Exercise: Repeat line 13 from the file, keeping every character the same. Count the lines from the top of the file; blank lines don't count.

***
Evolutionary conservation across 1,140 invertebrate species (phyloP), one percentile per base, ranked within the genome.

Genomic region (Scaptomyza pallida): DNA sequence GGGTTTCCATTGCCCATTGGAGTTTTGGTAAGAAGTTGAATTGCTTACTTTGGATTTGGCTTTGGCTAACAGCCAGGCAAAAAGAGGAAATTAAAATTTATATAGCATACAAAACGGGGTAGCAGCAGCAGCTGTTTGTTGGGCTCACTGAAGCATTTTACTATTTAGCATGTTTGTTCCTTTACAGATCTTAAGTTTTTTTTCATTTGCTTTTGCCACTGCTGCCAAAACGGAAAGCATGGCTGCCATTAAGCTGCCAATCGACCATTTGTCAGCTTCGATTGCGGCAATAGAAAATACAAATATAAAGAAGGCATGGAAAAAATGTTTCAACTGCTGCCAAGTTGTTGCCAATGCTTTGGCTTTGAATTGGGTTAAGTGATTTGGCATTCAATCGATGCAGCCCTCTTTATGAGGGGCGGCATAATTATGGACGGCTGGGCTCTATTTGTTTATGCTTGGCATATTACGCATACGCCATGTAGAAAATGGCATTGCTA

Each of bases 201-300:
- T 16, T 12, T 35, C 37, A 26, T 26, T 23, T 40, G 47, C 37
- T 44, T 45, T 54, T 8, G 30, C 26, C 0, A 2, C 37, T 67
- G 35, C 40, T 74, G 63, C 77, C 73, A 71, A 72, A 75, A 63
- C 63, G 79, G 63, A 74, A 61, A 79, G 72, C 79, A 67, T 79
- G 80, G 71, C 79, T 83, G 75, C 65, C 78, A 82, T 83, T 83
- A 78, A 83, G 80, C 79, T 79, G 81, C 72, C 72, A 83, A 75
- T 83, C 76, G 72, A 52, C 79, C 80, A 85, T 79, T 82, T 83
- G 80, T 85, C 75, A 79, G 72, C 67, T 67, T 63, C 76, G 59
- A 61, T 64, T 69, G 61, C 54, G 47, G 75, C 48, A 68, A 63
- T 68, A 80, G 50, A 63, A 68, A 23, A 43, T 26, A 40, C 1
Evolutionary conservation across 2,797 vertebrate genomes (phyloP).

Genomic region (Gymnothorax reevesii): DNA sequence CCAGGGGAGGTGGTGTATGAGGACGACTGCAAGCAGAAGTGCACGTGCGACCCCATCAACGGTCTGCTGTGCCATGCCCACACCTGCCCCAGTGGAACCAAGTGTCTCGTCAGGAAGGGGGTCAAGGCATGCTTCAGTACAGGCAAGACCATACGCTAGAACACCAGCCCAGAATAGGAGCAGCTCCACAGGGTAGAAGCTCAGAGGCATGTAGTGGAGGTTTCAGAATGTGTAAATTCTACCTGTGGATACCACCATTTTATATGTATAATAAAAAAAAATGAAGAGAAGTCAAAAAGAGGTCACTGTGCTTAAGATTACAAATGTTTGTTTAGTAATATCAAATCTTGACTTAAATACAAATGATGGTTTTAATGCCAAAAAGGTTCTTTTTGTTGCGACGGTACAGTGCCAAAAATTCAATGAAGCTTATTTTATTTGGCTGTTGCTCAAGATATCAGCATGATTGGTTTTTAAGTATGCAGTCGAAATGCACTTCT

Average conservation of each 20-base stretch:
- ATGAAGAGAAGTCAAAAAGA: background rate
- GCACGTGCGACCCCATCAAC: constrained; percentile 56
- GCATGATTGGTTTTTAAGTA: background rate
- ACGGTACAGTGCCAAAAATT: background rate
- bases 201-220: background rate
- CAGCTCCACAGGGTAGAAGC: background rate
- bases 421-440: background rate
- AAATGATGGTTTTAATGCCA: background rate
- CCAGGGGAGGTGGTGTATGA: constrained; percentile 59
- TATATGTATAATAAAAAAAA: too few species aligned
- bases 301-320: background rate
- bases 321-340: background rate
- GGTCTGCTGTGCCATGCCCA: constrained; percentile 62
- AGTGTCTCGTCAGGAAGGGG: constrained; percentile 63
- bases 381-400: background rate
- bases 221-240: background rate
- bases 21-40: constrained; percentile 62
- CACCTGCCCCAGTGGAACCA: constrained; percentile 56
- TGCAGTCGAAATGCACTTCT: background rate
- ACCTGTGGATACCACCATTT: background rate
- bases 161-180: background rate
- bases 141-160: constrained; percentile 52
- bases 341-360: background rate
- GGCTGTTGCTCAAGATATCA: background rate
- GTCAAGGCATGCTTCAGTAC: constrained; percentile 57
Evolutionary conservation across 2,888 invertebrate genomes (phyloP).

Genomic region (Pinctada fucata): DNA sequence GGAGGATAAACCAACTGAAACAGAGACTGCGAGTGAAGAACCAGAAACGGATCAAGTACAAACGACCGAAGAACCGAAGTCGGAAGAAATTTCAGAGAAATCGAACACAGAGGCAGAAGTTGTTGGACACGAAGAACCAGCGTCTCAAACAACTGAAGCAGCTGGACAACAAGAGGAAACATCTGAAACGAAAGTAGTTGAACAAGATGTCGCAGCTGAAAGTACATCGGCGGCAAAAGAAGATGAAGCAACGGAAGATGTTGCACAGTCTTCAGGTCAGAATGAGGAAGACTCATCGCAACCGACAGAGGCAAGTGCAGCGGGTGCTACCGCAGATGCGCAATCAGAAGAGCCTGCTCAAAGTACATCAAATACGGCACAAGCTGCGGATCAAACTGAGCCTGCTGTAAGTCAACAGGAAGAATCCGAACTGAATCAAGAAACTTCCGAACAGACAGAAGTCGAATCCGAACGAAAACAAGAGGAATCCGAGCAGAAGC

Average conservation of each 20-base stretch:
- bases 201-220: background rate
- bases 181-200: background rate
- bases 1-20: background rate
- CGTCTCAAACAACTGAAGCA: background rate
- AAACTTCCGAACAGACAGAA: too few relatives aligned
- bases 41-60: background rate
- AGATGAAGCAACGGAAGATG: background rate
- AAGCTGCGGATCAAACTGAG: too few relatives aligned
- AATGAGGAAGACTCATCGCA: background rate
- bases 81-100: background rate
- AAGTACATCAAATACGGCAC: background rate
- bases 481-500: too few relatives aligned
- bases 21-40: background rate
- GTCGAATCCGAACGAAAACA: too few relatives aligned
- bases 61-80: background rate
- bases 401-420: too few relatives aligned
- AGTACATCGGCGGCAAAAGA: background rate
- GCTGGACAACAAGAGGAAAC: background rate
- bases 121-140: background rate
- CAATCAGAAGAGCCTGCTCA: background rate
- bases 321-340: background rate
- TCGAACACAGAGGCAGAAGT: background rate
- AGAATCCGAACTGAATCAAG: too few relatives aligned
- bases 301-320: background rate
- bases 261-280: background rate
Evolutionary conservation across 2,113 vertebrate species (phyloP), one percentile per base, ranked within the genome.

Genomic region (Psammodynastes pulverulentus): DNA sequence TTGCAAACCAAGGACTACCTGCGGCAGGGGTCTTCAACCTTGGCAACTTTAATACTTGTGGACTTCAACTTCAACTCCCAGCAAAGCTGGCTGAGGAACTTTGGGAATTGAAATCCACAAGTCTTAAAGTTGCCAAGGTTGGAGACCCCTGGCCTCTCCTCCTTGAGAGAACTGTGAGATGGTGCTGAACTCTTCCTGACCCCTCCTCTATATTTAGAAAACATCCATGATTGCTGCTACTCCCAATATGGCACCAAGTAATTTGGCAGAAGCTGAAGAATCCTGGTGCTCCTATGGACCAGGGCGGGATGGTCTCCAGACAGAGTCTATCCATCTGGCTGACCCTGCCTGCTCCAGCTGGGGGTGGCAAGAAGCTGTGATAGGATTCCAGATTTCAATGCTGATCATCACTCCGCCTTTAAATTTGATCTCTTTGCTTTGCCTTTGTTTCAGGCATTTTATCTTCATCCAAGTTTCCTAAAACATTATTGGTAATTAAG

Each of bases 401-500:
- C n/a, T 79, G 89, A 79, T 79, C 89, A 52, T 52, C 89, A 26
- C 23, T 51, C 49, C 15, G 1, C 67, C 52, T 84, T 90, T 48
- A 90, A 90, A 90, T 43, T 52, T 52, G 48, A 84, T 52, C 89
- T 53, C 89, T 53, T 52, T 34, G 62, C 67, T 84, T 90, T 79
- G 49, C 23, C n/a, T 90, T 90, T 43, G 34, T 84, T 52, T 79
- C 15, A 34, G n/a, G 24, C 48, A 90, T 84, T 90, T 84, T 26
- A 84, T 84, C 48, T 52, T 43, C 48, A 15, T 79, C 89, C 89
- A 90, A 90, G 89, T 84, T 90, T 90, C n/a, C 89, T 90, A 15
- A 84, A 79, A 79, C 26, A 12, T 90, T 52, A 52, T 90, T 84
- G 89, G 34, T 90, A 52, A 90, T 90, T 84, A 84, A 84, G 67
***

- T 68, A 80, G 50, A 63, A 68, A 23, A 43, T 26, A 40, C 1